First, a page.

More than 450 survivors receive homecare assistance from Selfhelp, with more than 65 percent of Claims Conference grant monies allocated to this vital service, Hanan said. These survivors receive a visit from their social worker four to six times a year. Some receive visits monthly; those in crisis can see a social worker three times a week.

 “Thanks to the Claims Conference, we are able to visit more frequently,” Hanan said. “It’s very important to them to have a life review with the social worker. Most have some symptoms of PTSD. They’re able to talk about grief, and loss, and family issues.”

But Selfhelp does have a waiting list of more than 200. Their Brooklyn office has had “a deluge” of survivors seeking assistance. “Everyone is assessed immediately,” he said. Those on the waiting list “can participate in socialization programs, but they can’t have a social worker/case manager. We call them every month. Sometimes, a person who is waiting for a social worker for discussion of benefits could develop health issues and then would be addressed right away.”

Selfhelp tries to alleviate some survivor unmet needs with Claims Conference emergency assistance funds. “Their number one need is emergency assistance for items not covered by insurance, like dentures,” Hanan said. “We are looking for resources. The survivors coming now to our office are the poorest and neediest. They need more robust emergency assistance. And the pot of money is the same, or less.”

Along with Selfhelp, 38 other agencies are partnered with the Claims Conference to provide support to Holocaust survivors in New York City and Long Island; seven in Westchester and Rockland counties, and one in Buffalo.

Mark Shafer, a social worker Selfhelp Community Services New York

Mark Shafer, a social worker with Selfhelp Community Services, visits the Blums in their home.

Isaac and Rosa Blum

Isaac and Rosa Blum live in a tidy two-story house in the Brighton Beach section of Brooklyn. Isaac, who was born in Argentina to Polish émigré parents, was caught in pre-war Poland when his family went back for a visit. He and Rosa met as young adults in the ghetto of Czestochowa, Poland, and they’ve been together ever since. During one roundup of the ghetto, the Nazis selected Isaac to work; Rosa was in the line to go to Treblinka. Thinking quickly, Isaac said, in German, to a guard, “I want my sister,” pointing to her. The Nazi pushed Rosa to the other line; the rest of their families were sent to their deaths.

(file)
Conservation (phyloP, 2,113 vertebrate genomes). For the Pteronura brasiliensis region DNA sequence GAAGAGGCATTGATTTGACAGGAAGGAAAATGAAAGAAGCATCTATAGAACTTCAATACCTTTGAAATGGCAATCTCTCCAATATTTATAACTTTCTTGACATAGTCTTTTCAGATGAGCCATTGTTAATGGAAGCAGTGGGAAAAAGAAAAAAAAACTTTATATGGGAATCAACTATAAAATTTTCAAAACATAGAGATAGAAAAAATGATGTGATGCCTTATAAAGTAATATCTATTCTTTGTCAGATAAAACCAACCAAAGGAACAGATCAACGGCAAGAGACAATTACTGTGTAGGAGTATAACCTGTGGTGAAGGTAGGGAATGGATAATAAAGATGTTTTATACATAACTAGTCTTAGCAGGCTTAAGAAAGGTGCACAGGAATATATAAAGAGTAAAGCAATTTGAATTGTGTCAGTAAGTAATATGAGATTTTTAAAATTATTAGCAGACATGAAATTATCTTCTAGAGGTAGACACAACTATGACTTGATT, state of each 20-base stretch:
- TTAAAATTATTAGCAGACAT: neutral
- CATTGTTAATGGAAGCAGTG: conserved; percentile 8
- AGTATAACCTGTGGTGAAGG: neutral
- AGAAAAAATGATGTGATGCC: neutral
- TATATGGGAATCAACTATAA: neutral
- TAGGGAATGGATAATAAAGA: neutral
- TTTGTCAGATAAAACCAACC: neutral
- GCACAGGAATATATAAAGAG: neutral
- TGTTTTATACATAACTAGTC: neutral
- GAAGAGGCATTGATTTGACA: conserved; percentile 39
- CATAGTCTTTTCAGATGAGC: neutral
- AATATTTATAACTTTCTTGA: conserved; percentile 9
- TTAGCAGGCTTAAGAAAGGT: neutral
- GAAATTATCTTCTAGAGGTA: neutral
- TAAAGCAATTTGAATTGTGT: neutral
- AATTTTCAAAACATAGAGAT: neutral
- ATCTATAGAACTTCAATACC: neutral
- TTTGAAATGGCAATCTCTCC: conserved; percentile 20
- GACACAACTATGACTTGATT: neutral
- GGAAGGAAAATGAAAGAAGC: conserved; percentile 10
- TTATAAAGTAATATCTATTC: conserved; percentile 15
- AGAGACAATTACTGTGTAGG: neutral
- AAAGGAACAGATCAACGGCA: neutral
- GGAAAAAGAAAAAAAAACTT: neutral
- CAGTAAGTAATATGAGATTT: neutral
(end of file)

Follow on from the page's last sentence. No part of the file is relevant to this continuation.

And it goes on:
The couple spent the war doing forced labor at an ammunition factory which made bullets for the German army. “We were working 12 hours a day as slave workers,” Isaac said. “As long as we were working, we were alive.” The Blums know how lucky they were: “The place we were was a paradise compared to others. They didn’t gas us because they needed us,” Rosa says bluntly.

The couple was liberated in 1945 and went to Argentina, where Isaac’s older brother still lived, before immigrating to the U.S. in 1963. Their son passed away a few years ago but they frequently see their grandchildren; their daughter lives across the street and keeps an eye on her parents.

“We are quite independent,” Isaac says proudly. He often attends socialization programs at Selfhelp. But both Isaac and Rosa have neuropathy in their legs and are unsteady. They readily admit that without their homecare aide they would not be able to live at home. “She reminds me to use the walker,” said Rosa, who has already fallen five times at home. “And we are very appreciative for the help. Selfhelp is important because we can count on someone,” Rosa says.